Midnight, Texas “Blinded by The Light” Review
Midnight, Texas “Unearthed” last week tied up some big storylines that were important, yet at the same time needed to go somewhere or wrap up. What came of Manfred and Bobo’s secrets catching up to them leaves us with less which pulls them from what goes on in this town. Bigger wheels have been turning since the first episode and with a large cast like this you don’t want to be taken in too many directions or risk a story dragging. “Blinded by The Light” looks to give us a plot that affects the bigger picture.
Tonight’s episode takes advantage of the freedom given to the main plot to grow. With each passing week it becomes more obvious that something is coming for Midnight, Texas and it isn’t good. You could have easily looked at everything up to this point as isolated incidents, but everything matters in the longrun. Much better that way when it forces us and these characters to look at the things which could be overlooked to see that in some way they are not just coincidence. The monsters being drawn, some of the Midnighters losing control of their powers, strange occurrences around the town, all of it.
Now this growing situation with missing girls was the right kind of challenge to throw their way. It was crazy to think that the problem to these missing girls and Aubrey could have been so simple. First you would point fingers at the gang, then maybe one of the Midnighters, but who was actually behind it throws you for a loop. Especially when no one knew if what they were dealing with was human or supernatural. When the pieces started falling into place it was easy to understand how this person was guilty of the crime. Again it was one of those things where if you were paying attention to the details, you might have picked up on the possibility that the killer was right under their noses. I know I didn’t, though the surprise was nice. The discovery was chilling since all of this fell into their laps fairly last-minute. Such a sensitive situation as well was handed perfectly to feed into rising tensions over things progressively getting worse in the town. Everyone is affected by the weakened veil in some way which makes it hard to make the right call or be on the same page about solutions. I mean with a town of monsters like this, a problem was thrown their way that took more than power to overcome.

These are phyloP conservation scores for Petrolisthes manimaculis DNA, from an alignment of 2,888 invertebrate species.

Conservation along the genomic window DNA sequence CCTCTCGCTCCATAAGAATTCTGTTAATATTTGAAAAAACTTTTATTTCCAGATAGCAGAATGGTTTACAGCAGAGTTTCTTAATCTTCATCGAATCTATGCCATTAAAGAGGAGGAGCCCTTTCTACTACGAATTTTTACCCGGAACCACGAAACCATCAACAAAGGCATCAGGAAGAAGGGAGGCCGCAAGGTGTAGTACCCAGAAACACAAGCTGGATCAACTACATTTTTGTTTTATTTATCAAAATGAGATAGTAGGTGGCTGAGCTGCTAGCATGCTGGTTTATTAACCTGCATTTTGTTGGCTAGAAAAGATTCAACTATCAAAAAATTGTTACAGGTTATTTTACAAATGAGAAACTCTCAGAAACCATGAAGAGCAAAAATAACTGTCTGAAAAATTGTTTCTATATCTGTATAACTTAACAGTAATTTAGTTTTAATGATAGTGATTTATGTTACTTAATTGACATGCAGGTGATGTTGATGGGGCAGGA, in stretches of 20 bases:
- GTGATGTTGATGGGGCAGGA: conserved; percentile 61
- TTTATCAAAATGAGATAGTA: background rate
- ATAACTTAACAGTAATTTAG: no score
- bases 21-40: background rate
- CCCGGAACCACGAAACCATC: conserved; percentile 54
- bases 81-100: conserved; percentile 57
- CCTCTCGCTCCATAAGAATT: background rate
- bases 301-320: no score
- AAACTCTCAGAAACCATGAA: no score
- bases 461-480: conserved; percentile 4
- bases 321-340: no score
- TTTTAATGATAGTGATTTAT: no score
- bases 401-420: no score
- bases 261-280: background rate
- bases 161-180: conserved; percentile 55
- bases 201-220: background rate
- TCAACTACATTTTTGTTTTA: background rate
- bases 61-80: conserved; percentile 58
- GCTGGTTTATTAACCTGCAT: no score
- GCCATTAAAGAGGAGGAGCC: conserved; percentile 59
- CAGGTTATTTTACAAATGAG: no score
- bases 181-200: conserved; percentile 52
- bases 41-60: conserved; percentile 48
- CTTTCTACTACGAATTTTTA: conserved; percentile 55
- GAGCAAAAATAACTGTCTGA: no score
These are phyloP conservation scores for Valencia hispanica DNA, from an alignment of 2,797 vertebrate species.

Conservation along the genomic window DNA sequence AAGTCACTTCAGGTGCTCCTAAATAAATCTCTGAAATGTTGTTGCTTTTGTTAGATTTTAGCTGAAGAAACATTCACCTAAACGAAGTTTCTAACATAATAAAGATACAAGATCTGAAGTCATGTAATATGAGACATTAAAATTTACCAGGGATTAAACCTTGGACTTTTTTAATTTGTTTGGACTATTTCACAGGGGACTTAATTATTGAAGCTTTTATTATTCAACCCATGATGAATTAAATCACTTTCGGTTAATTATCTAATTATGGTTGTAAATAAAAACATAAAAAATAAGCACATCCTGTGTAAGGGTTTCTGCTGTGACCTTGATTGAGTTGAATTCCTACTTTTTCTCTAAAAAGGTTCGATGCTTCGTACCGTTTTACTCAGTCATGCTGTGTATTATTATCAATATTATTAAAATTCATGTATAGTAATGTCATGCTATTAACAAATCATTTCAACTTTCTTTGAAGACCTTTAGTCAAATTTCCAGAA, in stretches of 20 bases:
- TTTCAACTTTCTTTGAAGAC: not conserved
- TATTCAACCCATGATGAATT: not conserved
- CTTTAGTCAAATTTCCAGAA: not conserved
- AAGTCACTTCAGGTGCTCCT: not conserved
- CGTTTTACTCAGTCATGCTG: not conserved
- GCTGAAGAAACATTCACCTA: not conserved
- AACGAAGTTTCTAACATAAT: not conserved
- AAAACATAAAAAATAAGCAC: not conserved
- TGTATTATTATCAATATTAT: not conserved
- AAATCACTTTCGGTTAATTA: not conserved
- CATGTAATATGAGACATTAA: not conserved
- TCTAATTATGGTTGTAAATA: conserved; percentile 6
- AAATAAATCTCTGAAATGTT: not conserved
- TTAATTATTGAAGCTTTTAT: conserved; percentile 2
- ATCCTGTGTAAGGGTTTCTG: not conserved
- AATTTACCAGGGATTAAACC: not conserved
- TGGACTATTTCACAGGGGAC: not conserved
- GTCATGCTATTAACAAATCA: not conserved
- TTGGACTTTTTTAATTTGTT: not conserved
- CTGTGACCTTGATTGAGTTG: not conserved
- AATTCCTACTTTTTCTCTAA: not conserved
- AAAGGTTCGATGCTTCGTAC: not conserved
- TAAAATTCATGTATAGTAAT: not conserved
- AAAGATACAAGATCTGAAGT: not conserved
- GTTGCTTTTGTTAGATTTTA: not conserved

Fiji dealing with this demonic entity was a point of interest for me. For a show like this it would be a character such as her who grabs my attention more than the rest. My favor leans towards those who connect with magic and she opens the door to that world. Looking to the reverend for help did catch me off guard. Normally you wouldn’t think a man of religion would be the right person to turn to, and yet he is in this case. He stands out for that very reason for being able to be a part of this world and know the difference between an act of belief and an act of human/etc nature.
My only disappointment is that it took six episodes for us to be able to see what its like for our cast of misfits to be treated like outsiders. Midnighters may look out for each other, but that doesn’t assume that everyone does or treats each other the same. Just that little bit makes all the difference in giving us the full experience of living in this town. What I do appreciate on the other hand is that the cops are once again a problem for them. One would have thought with the sheriff dead that this would be the end of their troubles with the law, though fortunately that isn’t the case. It wouldn’t make sense for them not to fear the law when so much goes on in this town that you can’t simply explain.
Midnight, Texas “Blinded by The Light” was the change we needed when the danger needed to be a little more human than what we are used to. Another story wrapped up which makes it easier to focus on the now understood threat that everyone faces who lives in this town. The way they handled revealing this was smart considering these Midnighters would soon fall apart before figuring out what is messing with their heads.